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KWEISI MFUME

POLITICIAN, NAACP LEADER (1948-)

The eldest of four children, Kweisi Mfume (born Frizzell Gray) was raised in a poor community just outside Baltimore, Maryland by his mother and stepfather, Mary and Clifton Gray.  After years of physical abuse, Mary Gray left her husband in 1960 and moved the family to a neighborhood closer to the city.  Four years later she was diagnosed with cancer and within a short time learned the disease was terminal.  Mfume and his sisters were devastated by the news and suffered a traumatic blow when she died, literally, in the arms of her only son.  In his autobiography, No Free Ride, Mfume recalls just how difficult it was losing his mother. 

After his mother's death Mfume quit high school and began working to support his three sisters.  Disillusioned, he also began hanging out on the streets, becoming a gang leader and fathering several illegitimate children.  Disappointed with his reckless lifestyle Mfume made a decision to change his life when he was 22 years old.   He earned a high school equivalency diploma and graduated magna cum laude from Morgan State University in 1976.  In the early 1970s Mfume also began working as a disc jockey on local radio stations where he developed an interest in politics.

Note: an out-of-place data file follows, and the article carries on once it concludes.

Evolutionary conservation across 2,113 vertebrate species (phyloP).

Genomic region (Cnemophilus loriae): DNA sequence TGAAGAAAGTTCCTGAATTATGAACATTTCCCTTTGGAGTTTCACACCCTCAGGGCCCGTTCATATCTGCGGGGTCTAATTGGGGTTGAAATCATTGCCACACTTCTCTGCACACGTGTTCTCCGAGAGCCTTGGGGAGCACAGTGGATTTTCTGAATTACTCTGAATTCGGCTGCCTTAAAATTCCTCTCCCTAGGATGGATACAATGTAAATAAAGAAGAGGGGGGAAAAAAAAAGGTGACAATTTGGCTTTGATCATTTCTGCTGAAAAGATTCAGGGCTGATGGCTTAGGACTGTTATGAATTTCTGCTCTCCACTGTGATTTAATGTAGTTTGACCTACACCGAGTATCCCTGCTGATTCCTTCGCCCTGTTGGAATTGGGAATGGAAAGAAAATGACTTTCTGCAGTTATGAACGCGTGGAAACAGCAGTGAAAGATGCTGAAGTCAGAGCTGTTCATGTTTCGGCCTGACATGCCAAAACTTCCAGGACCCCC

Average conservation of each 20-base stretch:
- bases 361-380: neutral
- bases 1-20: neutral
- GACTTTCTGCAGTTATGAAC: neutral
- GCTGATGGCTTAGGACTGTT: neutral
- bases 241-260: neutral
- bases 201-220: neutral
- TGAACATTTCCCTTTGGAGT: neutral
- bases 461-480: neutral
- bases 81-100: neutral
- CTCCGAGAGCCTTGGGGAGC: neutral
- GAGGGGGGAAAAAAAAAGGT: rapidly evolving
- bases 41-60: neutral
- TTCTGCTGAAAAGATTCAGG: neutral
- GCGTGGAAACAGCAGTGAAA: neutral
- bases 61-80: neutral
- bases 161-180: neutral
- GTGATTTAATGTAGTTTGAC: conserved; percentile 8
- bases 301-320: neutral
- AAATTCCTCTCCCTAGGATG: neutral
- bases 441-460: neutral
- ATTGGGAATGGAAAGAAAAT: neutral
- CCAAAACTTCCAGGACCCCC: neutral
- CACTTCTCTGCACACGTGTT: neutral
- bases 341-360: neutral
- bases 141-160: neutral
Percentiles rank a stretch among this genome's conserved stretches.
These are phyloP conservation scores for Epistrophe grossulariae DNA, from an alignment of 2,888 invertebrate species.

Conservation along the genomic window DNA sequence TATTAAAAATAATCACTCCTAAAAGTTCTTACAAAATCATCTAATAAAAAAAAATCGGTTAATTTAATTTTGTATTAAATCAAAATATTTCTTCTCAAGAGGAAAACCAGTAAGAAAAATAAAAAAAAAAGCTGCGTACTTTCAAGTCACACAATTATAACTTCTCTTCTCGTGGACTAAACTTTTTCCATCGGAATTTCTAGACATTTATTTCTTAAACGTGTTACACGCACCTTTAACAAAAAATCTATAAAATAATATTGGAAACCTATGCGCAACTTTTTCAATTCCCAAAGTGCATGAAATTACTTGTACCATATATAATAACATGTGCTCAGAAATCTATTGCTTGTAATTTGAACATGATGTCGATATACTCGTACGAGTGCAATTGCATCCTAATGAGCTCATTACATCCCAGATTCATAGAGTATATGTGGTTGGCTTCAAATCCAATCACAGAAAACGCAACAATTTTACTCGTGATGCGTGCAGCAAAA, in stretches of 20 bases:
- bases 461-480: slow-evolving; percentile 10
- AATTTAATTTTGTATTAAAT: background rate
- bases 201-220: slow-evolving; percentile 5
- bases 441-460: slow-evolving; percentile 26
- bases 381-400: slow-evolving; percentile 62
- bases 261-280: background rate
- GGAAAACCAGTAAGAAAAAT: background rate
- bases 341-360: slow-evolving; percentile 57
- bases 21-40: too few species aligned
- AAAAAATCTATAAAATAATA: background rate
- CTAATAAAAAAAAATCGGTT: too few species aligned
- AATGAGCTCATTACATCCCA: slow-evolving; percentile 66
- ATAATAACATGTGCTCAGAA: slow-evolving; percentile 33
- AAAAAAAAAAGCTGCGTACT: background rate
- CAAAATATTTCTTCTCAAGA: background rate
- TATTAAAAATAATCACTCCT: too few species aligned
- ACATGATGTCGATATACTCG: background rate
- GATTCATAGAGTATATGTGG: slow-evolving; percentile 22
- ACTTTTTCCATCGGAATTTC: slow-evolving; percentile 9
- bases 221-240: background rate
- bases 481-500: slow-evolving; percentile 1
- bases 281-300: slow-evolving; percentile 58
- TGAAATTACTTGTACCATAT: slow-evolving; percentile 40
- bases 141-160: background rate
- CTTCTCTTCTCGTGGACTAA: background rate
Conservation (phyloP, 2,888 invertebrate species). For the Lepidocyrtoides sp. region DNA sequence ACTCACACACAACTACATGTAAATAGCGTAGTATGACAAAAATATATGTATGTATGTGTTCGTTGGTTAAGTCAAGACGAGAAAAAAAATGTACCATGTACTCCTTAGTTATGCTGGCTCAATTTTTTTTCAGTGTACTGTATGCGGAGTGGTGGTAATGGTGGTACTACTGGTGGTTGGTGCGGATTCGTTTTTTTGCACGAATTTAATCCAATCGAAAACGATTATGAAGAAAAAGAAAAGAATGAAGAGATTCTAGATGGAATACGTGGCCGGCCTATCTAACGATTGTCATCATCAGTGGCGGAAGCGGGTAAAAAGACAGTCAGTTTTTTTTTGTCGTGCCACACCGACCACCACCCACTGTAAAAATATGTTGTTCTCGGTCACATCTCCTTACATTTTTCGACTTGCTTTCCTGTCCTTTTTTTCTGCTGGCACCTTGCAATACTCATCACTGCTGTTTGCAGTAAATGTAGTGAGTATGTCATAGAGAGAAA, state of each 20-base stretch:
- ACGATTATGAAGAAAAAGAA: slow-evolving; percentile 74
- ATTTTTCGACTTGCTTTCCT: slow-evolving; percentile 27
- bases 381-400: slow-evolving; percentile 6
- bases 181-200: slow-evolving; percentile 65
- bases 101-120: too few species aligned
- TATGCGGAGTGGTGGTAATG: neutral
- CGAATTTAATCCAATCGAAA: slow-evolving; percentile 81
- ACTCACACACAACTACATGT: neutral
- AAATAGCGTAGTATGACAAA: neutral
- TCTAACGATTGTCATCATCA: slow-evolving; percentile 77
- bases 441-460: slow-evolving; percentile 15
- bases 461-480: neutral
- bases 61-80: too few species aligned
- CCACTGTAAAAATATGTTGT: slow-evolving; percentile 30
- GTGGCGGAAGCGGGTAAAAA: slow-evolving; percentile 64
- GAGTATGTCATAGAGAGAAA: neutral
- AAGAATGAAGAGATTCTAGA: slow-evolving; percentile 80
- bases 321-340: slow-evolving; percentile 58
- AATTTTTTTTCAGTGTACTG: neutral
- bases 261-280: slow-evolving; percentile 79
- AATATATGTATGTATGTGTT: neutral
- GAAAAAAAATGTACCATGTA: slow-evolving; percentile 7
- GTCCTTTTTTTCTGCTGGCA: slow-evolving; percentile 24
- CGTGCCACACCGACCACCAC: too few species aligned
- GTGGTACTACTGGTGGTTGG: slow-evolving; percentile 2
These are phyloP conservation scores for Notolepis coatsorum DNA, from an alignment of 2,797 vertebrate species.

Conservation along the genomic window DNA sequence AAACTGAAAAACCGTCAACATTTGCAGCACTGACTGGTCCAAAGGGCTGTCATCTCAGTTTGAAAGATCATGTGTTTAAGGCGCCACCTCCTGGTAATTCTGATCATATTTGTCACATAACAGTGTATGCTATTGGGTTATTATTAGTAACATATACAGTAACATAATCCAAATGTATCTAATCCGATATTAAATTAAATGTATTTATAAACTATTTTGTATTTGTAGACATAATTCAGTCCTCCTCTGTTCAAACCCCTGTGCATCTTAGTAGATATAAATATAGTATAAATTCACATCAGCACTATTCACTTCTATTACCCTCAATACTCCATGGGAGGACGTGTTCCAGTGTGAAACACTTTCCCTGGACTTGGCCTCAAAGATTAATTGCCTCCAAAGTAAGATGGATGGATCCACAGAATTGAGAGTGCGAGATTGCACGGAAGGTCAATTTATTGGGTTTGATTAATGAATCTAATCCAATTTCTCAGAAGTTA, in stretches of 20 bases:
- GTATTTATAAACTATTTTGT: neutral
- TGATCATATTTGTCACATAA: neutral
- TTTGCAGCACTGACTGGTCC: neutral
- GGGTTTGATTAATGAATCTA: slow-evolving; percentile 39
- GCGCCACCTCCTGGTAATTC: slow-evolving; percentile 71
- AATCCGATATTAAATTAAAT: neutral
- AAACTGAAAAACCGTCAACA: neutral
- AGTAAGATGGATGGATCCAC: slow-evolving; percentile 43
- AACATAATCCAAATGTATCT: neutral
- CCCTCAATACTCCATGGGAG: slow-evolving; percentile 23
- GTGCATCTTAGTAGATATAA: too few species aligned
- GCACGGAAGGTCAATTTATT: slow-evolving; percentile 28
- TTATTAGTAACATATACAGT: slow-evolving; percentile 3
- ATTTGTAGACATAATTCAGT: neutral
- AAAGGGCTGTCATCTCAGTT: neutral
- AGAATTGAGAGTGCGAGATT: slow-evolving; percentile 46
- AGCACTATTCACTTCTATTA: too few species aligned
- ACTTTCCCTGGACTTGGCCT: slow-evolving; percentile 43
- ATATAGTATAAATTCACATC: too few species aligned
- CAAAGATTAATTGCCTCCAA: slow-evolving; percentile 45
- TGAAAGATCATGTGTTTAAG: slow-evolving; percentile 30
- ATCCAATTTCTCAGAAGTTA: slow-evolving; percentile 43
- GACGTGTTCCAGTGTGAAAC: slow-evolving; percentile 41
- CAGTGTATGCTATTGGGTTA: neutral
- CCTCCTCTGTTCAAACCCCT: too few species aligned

He changed his name from Frizzell Gray to Kweisi Mfume (which means "conquering sons of Kings" in the African language spoken by the Ibgo), and in 1978 won a seat on the Baltimore City Council.  Mfume honed his political skills and in 1986 won the seat in the Seventh Congressional District vacated by legendary Black politician Parren J. Mitchell.  Mfume served five terms in Congress, eventually becoming leader of the Congressional Black Caucus (CBC).  On February 20, 1996, he left Congress to become president and chief executive officer of the National Association for the Advancement of Colored People (NAACP), the nation's oldest and largest civil rights organizations.  As president of the NAACP, Mfume has eliminated the organization's six-figure debt and has worked to revitalize its image among young African Americans. 

Revised: July 18, 2013.